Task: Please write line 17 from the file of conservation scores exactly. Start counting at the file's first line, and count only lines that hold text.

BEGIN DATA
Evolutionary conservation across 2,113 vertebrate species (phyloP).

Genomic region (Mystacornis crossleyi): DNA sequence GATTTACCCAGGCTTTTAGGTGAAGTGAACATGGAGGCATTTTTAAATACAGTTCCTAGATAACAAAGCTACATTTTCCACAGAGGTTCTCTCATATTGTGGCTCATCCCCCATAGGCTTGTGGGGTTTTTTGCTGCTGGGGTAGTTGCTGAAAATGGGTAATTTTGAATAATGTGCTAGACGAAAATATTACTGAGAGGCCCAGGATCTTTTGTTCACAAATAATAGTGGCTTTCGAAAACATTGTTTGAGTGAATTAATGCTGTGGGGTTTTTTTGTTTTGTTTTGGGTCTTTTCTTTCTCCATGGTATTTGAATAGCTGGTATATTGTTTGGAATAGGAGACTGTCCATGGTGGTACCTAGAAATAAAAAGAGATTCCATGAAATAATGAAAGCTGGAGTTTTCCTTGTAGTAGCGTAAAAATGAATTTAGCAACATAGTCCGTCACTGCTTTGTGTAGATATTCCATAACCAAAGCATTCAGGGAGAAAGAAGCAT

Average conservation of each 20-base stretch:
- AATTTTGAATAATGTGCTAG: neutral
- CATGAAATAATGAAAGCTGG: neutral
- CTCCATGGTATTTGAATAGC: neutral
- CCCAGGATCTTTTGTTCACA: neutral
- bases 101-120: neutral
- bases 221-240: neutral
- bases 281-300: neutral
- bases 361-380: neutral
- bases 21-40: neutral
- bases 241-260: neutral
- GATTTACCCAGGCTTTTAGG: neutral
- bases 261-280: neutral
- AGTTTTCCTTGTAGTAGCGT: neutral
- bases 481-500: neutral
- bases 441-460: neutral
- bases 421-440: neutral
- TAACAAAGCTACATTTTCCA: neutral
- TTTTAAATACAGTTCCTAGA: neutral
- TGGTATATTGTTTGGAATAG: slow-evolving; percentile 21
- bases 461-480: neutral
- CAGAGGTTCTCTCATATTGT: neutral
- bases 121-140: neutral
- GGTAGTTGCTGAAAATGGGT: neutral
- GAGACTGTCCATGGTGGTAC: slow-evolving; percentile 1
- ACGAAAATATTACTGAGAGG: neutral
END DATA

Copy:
- bases 481-500: neutral